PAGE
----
A storm considered one of the most devastating to pound the Great Lakes during the twentieth century blew across Lake Huron and past aptly named Thunder Bay near Alpena, Mich., in early November 1913. The storm's hurricane force winds swallowed the steel-hulled freighter Isaac M. Scott, sending the ship to the bottom and her 28 passengers to their deaths. Today, the Scott lies protected on the lakebed within the borders of the Thunder Bay National Marine Sanctuary--and she's not alone. More than 150 shipwrecks litter the bottom of this 448-square-mile protected area off the northeast coast of Michigan's lower peninsula, set aside by Congress in 2000 specifically to protect these historic wrecks.
"Thunder Bay is a museum of the history of Great Lakes shipping" says Joseph Sobczak, owner of Thunder Bay Scuba in Alpena, Mich. "Imagine hovering over the deck of a ship that sunk around the time of Abraham Lincoln's first political speech. History is all around you in these waters."
What attracts divers to this area, beyond the fact that it's an underwater archive of Great Lakes shipping and commerce, is that many of the ships are in pristine condition. Why? Saltwater corrodes. Freshwater protects. And that's what makes this sanctuary unique. Ships like the Grecian--a turtleback freighter that sank in 110 feet of water during a 1906 storm and remains perfectly preserved 100 years later with her windlass, pulleys, side rails, capstan and three anchors still in place--and the Monohansett--one of Thunder Bay's most visited wrecks that, in 16 feet of water, is accessible even to snorkelers--make ideal destinations for divers of all levels who want to experience these living time capsules.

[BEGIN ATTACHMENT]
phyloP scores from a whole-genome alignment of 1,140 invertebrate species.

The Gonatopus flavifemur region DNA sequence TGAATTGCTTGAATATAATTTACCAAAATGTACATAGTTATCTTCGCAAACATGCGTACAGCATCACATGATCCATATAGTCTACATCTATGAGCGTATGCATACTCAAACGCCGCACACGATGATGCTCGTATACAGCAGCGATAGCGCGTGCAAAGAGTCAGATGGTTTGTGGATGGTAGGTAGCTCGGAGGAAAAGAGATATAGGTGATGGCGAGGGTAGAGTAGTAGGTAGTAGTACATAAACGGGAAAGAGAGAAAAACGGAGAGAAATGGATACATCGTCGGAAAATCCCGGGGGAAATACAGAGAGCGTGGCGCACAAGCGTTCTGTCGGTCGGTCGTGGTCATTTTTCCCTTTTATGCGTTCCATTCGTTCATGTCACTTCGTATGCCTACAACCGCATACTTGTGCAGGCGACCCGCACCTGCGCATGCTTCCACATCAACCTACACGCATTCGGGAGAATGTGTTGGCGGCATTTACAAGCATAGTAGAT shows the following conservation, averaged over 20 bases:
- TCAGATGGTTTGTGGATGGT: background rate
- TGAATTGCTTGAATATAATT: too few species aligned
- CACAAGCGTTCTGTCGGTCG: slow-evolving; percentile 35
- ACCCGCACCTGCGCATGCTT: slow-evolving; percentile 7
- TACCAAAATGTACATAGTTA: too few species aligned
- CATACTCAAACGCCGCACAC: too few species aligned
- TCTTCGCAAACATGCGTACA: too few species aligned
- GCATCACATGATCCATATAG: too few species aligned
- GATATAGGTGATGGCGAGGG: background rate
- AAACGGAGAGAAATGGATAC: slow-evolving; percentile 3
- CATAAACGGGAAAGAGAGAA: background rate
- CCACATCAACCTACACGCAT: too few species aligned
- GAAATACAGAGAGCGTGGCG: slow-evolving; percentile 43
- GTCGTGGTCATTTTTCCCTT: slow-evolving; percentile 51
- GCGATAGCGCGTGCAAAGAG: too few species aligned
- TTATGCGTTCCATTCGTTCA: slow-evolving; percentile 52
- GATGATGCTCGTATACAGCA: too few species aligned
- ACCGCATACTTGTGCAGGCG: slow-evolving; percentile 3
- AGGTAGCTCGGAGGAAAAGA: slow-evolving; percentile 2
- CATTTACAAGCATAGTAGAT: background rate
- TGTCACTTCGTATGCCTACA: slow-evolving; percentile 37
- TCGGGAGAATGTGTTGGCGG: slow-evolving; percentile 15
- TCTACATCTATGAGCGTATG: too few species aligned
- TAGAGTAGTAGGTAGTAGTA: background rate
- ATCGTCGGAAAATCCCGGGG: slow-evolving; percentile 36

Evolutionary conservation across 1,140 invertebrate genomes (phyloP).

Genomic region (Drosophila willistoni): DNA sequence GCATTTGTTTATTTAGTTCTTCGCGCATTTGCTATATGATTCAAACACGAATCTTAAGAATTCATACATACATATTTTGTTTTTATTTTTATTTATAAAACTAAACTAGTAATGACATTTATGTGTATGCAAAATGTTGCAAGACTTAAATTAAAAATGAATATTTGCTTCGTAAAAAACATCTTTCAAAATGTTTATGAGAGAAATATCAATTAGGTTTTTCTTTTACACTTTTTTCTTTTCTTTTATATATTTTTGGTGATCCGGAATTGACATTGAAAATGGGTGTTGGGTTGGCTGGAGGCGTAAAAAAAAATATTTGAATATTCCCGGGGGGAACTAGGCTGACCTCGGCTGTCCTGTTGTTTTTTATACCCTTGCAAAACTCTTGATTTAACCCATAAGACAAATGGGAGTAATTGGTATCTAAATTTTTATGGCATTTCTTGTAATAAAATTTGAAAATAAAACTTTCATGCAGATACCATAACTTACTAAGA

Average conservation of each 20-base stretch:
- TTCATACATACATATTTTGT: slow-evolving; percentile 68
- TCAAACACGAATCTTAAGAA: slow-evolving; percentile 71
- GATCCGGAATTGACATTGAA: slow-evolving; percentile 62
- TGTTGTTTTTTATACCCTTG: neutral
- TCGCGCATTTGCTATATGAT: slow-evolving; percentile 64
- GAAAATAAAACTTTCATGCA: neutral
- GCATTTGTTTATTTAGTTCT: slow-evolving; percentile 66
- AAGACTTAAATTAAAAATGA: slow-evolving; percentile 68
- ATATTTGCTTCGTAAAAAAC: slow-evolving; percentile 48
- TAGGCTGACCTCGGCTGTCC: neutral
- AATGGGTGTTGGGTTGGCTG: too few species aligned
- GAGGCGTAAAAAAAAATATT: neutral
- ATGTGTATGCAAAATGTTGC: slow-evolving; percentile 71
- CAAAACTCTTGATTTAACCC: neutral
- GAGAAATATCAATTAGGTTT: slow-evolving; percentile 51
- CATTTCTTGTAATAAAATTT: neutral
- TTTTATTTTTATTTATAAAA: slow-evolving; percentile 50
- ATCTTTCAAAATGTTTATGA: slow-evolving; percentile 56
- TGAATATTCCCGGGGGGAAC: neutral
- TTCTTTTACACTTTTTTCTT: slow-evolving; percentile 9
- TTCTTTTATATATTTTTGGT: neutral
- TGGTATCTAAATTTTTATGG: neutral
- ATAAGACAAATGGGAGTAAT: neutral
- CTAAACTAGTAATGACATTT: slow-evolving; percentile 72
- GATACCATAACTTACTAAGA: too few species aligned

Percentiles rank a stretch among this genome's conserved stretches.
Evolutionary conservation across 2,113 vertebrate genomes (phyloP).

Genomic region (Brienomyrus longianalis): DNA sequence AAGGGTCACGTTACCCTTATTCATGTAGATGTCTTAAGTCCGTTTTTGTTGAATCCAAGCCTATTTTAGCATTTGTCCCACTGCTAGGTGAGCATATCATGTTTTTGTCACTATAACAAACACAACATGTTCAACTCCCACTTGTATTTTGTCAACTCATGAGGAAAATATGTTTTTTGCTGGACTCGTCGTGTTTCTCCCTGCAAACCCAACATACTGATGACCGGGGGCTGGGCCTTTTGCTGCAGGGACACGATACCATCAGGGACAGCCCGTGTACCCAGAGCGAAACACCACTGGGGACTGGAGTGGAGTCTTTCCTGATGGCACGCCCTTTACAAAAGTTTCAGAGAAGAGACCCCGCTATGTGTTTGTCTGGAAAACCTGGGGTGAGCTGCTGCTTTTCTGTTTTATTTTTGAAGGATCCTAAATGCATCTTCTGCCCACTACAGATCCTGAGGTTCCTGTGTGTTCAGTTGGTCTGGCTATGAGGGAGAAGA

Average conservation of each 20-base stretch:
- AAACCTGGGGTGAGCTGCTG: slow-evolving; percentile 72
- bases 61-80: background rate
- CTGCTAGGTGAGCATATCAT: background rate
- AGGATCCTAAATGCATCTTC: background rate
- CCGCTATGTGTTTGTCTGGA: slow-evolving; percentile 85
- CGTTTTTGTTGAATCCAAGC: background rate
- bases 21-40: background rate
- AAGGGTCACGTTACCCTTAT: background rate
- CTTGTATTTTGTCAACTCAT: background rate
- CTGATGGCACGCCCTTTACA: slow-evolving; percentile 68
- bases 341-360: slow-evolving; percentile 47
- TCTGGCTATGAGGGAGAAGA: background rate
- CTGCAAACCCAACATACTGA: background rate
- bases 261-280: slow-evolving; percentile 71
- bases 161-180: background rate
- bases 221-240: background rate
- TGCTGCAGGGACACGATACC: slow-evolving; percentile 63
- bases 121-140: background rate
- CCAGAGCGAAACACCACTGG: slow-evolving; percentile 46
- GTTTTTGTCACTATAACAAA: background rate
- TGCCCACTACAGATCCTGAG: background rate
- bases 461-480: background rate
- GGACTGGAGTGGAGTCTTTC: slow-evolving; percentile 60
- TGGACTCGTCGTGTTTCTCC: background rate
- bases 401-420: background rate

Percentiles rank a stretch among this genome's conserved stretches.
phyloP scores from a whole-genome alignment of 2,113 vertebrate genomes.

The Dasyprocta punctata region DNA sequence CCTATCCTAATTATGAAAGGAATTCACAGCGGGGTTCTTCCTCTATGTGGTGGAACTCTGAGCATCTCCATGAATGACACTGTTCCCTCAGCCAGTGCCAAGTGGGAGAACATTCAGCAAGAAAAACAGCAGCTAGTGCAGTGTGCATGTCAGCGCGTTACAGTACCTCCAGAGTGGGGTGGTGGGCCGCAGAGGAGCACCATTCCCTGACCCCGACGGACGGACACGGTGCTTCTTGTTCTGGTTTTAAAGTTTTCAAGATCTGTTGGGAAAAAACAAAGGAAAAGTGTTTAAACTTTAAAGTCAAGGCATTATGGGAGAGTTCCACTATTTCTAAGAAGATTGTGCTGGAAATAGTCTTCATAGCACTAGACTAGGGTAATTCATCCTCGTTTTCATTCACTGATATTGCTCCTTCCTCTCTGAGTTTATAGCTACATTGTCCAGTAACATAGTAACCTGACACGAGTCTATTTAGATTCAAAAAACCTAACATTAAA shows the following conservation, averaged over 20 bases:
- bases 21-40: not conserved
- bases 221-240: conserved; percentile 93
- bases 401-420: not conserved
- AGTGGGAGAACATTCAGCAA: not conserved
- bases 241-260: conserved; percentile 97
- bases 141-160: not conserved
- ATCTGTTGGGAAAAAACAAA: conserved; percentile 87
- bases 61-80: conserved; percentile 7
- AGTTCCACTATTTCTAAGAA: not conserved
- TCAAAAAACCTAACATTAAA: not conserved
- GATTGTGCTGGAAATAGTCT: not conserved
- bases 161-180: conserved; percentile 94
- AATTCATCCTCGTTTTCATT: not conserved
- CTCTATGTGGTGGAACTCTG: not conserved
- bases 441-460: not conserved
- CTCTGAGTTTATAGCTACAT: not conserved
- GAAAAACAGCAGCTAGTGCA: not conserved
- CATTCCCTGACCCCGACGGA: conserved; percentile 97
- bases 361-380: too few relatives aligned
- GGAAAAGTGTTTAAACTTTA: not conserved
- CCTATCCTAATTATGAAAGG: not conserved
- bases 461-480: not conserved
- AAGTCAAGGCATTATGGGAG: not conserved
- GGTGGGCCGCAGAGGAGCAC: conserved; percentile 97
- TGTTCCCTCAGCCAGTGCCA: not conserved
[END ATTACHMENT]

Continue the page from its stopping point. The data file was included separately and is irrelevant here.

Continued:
The water's cold so bring at least a 7mm wetsuit--or a drysuit--with hood and gloves. A handful of dive charters depart from Alpena, Mich.; rates start at about $95 per diver.
All levels, from beginner to technical diving.
Water temperature hovers between 40 and 50 degrees; vis generally ranges from 40 to 70 feet.
Off the northeast coast of Michigan's lower peninsula, near the town of Alpena, Mich.
Dive season is May to October, but conditions are best from May to August.
Dive operator listings available through Alpena's Chamber of Commerce, alpenacvb.com/scuba-diving-44/; for sanctuary info visit thunderbay.noaa.gov